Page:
A few weeks ago, roaming the endless aisles of the mammoth Fancy Food show in Washington, D.C., I stopped at the booth for Chozen, a premium ice cream with flavors inspired by the Jewish holidays: matzo crunch, apples and honey, chocolate gelt.
“Who would have the nerve or the chutzpah to put matzo in ice cream?” Chozen co-founder and CEO Meredith Fisher told me. “Jews like to kvetch, but who can kvetch about ice cream?”
It got me thinking about the connection between Jews and ice cream: I’ve reported on Jews in the ice cream business several times during my career as a food writer, without really connecting all the dots. But there are dots to connect. Because while Chozen—founded in 2009 by Meredith Fisher with her mother, Ronne—may be the most obviously Jewish ice cream on the market, it’s hardly the first brand started by Jews. In fact, Jews helped launch the entire craze over premium ice cream four decades ago and have played a key role in its success ever since.
“They are used to catering to a demanding clientele who expect quality, rather than being surprised by it,” explained Ellen Brown, author of Scoop and a food writer for the Providence Journal.
“Jews have always been entrepreneurs and think out of the box,” said Mitch Berliner, a food distributor who has been in the ice cream business for 35 years. “Even about ice cream.”
The notion that ice cream was a luxury product dates back more than a century, to the time when Jewish immigrants were flooding into America and ice cream was something that most people churned themselves at home. “Ice cream is generally regarded by families of limited means as a luxury only to be indulged in on special occasions, when company is expected or for birthdays and high holidays,” a writer in the American Jewess explained in 1896. “The poor children, who never get half enough of this frozen delight, are told that it is very unhealthy, and to partake too freely thereof is fraught with the most disastrous consequences to their little stomachs. This widely diffused belief, and the expensiveness of cream when ordered from a confectioner’s, have relegated the most palatable of dainties to the realm of rarely-to-be-attained desires.”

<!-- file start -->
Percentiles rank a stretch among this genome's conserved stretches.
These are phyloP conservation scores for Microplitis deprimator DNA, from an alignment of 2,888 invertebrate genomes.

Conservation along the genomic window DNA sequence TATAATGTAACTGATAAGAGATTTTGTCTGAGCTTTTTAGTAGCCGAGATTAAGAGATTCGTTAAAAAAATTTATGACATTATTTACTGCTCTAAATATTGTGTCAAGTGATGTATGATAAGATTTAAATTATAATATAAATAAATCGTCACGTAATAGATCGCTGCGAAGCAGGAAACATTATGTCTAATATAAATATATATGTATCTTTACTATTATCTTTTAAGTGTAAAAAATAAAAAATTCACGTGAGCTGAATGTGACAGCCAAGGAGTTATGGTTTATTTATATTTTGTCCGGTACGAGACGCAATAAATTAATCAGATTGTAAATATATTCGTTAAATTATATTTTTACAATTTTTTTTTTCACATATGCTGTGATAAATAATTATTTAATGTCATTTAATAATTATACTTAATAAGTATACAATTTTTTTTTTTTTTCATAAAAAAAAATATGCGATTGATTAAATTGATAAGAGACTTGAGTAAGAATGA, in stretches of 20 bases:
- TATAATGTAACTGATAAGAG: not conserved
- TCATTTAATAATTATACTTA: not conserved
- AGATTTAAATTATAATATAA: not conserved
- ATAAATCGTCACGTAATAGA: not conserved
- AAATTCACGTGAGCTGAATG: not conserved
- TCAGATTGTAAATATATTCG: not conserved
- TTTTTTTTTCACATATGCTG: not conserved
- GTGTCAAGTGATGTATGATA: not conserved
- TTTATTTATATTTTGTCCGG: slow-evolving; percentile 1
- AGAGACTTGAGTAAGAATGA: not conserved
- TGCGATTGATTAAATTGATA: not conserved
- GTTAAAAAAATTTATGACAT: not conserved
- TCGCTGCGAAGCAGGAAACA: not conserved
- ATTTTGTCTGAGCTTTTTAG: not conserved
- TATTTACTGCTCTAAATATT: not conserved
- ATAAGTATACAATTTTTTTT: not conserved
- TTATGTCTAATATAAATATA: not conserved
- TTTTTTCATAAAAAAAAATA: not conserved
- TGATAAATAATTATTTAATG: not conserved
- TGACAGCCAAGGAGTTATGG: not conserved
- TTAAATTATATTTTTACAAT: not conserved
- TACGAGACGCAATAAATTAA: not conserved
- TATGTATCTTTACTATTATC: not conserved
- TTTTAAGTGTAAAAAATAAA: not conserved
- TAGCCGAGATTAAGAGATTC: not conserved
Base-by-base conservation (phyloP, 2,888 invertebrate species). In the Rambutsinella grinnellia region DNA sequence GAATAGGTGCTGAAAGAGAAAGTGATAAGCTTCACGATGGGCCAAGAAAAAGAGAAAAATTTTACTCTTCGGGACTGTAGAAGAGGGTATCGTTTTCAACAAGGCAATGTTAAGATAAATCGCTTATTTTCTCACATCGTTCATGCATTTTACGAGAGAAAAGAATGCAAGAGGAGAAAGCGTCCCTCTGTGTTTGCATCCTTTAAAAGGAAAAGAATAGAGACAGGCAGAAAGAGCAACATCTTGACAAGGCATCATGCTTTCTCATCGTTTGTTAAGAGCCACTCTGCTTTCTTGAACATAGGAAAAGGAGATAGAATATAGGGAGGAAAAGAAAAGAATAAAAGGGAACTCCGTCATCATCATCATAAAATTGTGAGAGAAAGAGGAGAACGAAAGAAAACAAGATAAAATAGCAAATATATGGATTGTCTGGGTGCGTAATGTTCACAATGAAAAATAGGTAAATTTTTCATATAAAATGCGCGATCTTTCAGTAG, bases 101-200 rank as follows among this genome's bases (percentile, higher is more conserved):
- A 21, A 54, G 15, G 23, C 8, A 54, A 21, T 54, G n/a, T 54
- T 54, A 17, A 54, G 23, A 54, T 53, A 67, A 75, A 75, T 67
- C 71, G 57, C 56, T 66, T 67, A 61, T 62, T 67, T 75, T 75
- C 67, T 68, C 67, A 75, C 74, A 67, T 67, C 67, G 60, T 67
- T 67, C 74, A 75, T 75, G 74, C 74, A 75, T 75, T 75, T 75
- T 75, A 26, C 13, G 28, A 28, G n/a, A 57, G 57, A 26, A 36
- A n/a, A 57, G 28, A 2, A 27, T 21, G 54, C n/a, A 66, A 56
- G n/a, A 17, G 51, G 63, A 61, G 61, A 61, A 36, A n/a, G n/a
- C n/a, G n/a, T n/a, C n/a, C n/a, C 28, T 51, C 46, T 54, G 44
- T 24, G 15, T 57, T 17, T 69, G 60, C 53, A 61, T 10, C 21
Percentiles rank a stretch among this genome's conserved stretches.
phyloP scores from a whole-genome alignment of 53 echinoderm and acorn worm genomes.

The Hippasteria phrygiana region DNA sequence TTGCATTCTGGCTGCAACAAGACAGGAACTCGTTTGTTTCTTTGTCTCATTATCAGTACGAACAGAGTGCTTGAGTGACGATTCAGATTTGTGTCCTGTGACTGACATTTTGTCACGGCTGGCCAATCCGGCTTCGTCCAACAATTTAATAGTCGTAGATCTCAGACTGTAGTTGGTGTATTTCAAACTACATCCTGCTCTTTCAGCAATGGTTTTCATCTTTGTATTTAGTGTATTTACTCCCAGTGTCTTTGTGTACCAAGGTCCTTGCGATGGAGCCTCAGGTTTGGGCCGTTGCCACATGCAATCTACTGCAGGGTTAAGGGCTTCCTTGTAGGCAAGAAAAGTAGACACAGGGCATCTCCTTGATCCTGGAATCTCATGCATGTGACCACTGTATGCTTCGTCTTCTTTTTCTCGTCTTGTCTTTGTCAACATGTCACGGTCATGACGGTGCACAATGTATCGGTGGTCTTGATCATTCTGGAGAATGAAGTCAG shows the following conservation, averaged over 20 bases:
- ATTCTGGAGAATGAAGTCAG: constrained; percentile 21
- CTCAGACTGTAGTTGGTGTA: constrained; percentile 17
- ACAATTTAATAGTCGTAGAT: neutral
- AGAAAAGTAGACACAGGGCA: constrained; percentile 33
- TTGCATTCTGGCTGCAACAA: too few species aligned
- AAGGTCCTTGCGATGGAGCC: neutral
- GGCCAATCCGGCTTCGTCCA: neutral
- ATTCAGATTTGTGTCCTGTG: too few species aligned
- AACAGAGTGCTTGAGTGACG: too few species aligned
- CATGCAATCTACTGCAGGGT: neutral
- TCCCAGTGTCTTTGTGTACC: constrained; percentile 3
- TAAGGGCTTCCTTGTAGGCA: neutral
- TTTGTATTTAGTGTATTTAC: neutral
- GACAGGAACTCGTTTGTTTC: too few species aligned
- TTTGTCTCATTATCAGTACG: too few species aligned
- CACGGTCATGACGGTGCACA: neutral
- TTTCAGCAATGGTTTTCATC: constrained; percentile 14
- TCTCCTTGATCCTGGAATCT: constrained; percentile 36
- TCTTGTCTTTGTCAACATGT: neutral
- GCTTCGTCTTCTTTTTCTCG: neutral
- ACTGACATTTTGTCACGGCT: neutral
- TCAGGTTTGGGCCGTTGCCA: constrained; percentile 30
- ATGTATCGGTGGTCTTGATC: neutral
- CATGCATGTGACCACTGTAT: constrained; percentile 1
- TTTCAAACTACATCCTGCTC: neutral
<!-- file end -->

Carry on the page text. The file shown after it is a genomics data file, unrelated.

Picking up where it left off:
Ice cream became a much cheaper consumer product decades later, and today giants like Nestlé and Unilever control most of the mass-produced ice cream on supermarket shelves. But in the 1970s, a Jewish immigrant from Poland changed the business forever and made ice cream a luxury product once again.
Reuben Mattus started in the ice cream business in the 1920s as a child of 10 just after he and his widowed mother, Leah, stepped off the boat in America. His uncle was in the Italian lemon-ice business in Brooklyn, and Reuben joined him, helping his mother squeeze lemons for the ices they sold in Brooklyn and then the South Bronx.
Until 1927, when the first refrigerator was manufactured, ice cream was seasonal. “In those days, we bought the ice from the Great Lakes in the winter and buried it with sawdust in pits in the ground until summer,” Mattus told me when I was researching my book Jewish Cooking in America, before he died in 1994. By the late ’20s, the family began making ice pops, and by 1929 chocolate-covered ice-cream bars and sandwiches.